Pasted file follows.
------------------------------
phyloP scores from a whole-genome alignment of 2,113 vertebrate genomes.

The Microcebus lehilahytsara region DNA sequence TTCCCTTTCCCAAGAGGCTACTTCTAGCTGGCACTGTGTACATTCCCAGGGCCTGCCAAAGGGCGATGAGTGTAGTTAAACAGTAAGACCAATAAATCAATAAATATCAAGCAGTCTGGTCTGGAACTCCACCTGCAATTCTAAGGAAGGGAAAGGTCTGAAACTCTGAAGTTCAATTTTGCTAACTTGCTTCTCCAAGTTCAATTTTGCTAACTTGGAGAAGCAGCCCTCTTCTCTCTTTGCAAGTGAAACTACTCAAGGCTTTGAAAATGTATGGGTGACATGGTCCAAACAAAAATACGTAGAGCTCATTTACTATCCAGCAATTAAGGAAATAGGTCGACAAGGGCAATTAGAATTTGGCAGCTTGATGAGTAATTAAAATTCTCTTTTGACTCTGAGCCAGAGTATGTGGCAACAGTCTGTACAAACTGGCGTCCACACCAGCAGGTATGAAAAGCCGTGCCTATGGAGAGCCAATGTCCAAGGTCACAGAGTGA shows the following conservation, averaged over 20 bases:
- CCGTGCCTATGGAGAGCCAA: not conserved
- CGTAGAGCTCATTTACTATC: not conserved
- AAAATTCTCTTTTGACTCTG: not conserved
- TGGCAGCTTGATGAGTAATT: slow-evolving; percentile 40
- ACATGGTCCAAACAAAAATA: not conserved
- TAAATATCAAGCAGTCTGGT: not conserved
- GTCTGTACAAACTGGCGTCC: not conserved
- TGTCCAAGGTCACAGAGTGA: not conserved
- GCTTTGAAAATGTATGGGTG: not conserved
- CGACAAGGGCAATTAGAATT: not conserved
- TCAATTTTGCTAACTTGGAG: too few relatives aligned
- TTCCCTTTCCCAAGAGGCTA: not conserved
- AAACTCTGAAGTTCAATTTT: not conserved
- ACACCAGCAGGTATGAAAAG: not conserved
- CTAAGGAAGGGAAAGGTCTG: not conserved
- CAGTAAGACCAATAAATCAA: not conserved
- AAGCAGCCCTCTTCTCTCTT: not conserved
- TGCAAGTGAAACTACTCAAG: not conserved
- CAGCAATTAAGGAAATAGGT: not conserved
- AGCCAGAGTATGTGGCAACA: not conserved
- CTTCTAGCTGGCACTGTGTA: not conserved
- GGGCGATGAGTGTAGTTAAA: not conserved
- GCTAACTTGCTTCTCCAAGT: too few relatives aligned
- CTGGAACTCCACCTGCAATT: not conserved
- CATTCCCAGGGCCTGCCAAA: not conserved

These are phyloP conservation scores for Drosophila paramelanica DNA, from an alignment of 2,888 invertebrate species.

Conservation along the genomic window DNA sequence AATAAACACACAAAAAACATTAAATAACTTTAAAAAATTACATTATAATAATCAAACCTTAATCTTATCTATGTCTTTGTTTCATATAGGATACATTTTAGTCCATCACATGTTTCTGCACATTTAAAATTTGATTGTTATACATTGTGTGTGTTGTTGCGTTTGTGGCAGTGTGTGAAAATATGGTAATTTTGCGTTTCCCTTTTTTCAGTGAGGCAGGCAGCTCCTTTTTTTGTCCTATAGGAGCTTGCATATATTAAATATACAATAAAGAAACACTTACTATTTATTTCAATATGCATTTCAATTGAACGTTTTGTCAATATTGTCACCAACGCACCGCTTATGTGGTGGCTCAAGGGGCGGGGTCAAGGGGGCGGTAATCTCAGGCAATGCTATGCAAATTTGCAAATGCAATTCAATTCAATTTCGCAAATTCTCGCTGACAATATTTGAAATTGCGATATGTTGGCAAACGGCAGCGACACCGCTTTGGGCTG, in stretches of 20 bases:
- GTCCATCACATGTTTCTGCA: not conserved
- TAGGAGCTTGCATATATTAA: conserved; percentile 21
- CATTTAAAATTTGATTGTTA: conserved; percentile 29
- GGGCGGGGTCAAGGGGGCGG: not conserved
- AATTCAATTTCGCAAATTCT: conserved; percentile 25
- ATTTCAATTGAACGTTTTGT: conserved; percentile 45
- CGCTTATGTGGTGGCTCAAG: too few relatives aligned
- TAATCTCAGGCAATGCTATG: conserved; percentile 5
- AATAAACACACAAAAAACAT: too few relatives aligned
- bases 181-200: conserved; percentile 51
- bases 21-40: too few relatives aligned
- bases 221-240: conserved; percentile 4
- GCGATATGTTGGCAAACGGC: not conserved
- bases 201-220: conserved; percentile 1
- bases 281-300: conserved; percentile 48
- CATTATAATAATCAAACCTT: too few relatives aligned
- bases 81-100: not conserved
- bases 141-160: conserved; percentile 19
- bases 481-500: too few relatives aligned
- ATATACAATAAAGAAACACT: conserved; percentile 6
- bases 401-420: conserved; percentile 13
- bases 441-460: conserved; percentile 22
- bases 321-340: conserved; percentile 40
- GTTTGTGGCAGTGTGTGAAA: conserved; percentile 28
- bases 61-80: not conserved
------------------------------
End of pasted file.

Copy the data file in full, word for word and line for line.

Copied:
phyloP scores from a whole-genome alignment of 2,113 vertebrate genomes.

The Microcebus lehilahytsara region DNA sequence TTCCCTTTCCCAAGAGGCTACTTCTAGCTGGCACTGTGTACATTCCCAGGGCCTGCCAAAGGGCGATGAGTGTAGTTAAACAGTAAGACCAATAAATCAATAAATATCAAGCAGTCTGGTCTGGAACTCCACCTGCAATTCTAAGGAAGGGAAAGGTCTGAAACTCTGAAGTTCAATTTTGCTAACTTGCTTCTCCAAGTTCAATTTTGCTAACTTGGAGAAGCAGCCCTCTTCTCTCTTTGCAAGTGAAACTACTCAAGGCTTTGAAAATGTATGGGTGACATGGTCCAAACAAAAATACGTAGAGCTCATTTACTATCCAGCAATTAAGGAAATAGGTCGACAAGGGCAATTAGAATTTGGCAGCTTGATGAGTAATTAAAATTCTCTTTTGACTCTGAGCCAGAGTATGTGGCAACAGTCTGTACAAACTGGCGTCCACACCAGCAGGTATGAAAAGCCGTGCCTATGGAGAGCCAATGTCCAAGGTCACAGAGTGA shows the following conservation, averaged over 20 bases:
- CCGTGCCTATGGAGAGCCAA: not conserved
- CGTAGAGCTCATTTACTATC: not conserved
- AAAATTCTCTTTTGACTCTG: not conserved
- TGGCAGCTTGATGAGTAATT: slow-evolving; percentile 40
- ACATGGTCCAAACAAAAATA: not conserved
- TAAATATCAAGCAGTCTGGT: not conserved
- GTCTGTACAAACTGGCGTCC: not conserved
- TGTCCAAGGTCACAGAGTGA: not conserved
- GCTTTGAAAATGTATGGGTG: not conserved
- CGACAAGGGCAATTAGAATT: not conserved
- TCAATTTTGCTAACTTGGAG: too few relatives aligned
- TTCCCTTTCCCAAGAGGCTA: not conserved
- AAACTCTGAAGTTCAATTTT: not conserved
- ACACCAGCAGGTATGAAAAG: not conserved
- CTAAGGAAGGGAAAGGTCTG: not conserved
- CAGTAAGACCAATAAATCAA: not conserved
- AAGCAGCCCTCTTCTCTCTT: not conserved
- TGCAAGTGAAACTACTCAAG: not conserved
- CAGCAATTAAGGAAATAGGT: not conserved
- AGCCAGAGTATGTGGCAACA: not conserved
- CTTCTAGCTGGCACTGTGTA: not conserved
- GGGCGATGAGTGTAGTTAAA: not conserved
- GCTAACTTGCTTCTCCAAGT: too few relatives aligned
- CTGGAACTCCACCTGCAATT: not conserved
- CATTCCCAGGGCCTGCCAAA: not conserved

These are phyloP conservation scores for Drosophila paramelanica DNA, from an alignment of 2,888 invertebrate species.

Conservation along the genomic window DNA sequence AATAAACACACAAAAAACATTAAATAACTTTAAAAAATTACATTATAATAATCAAACCTTAATCTTATCTATGTCTTTGTTTCATATAGGATACATTTTAGTCCATCACATGTTTCTGCACATTTAAAATTTGATTGTTATACATTGTGTGTGTTGTTGCGTTTGTGGCAGTGTGTGAAAATATGGTAATTTTGCGTTTCCCTTTTTTCAGTGAGGCAGGCAGCTCCTTTTTTTGTCCTATAGGAGCTTGCATATATTAAATATACAATAAAGAAACACTTACTATTTATTTCAATATGCATTTCAATTGAACGTTTTGTCAATATTGTCACCAACGCACCGCTTATGTGGTGGCTCAAGGGGCGGGGTCAAGGGGGCGGTAATCTCAGGCAATGCTATGCAAATTTGCAAATGCAATTCAATTCAATTTCGCAAATTCTCGCTGACAATATTTGAAATTGCGATATGTTGGCAAACGGCAGCGACACCGCTTTGGGCTG, in stretches of 20 bases:
- GTCCATCACATGTTTCTGCA: not conserved
- TAGGAGCTTGCATATATTAA: conserved; percentile 21
- CATTTAAAATTTGATTGTTA: conserved; percentile 29
- GGGCGGGGTCAAGGGGGCGG: not conserved
- AATTCAATTTCGCAAATTCT: conserved; percentile 25
- ATTTCAATTGAACGTTTTGT: conserved; percentile 45
- CGCTTATGTGGTGGCTCAAG: too few relatives aligned
- TAATCTCAGGCAATGCTATG: conserved; percentile 5
- AATAAACACACAAAAAACAT: too few relatives aligned
- bases 181-200: conserved; percentile 51
- bases 21-40: too few relatives aligned
- bases 221-240: conserved; percentile 4
- GCGATATGTTGGCAAACGGC: not conserved
- bases 201-220: conserved; percentile 1
- bases 281-300: conserved; percentile 48
- CATTATAATAATCAAACCTT: too few relatives aligned
- bases 81-100: not conserved
- bases 141-160: conserved; percentile 19
- bases 481-500: too few relatives aligned
- ATATACAATAAAGAAACACT: conserved; percentile 6
- bases 401-420: conserved; percentile 13
- bases 441-460: conserved; percentile 22
- bases 321-340: conserved; percentile 40
- GTTTGTGGCAGTGTGTGAAA: conserved; percentile 28
- bases 61-80: not conserved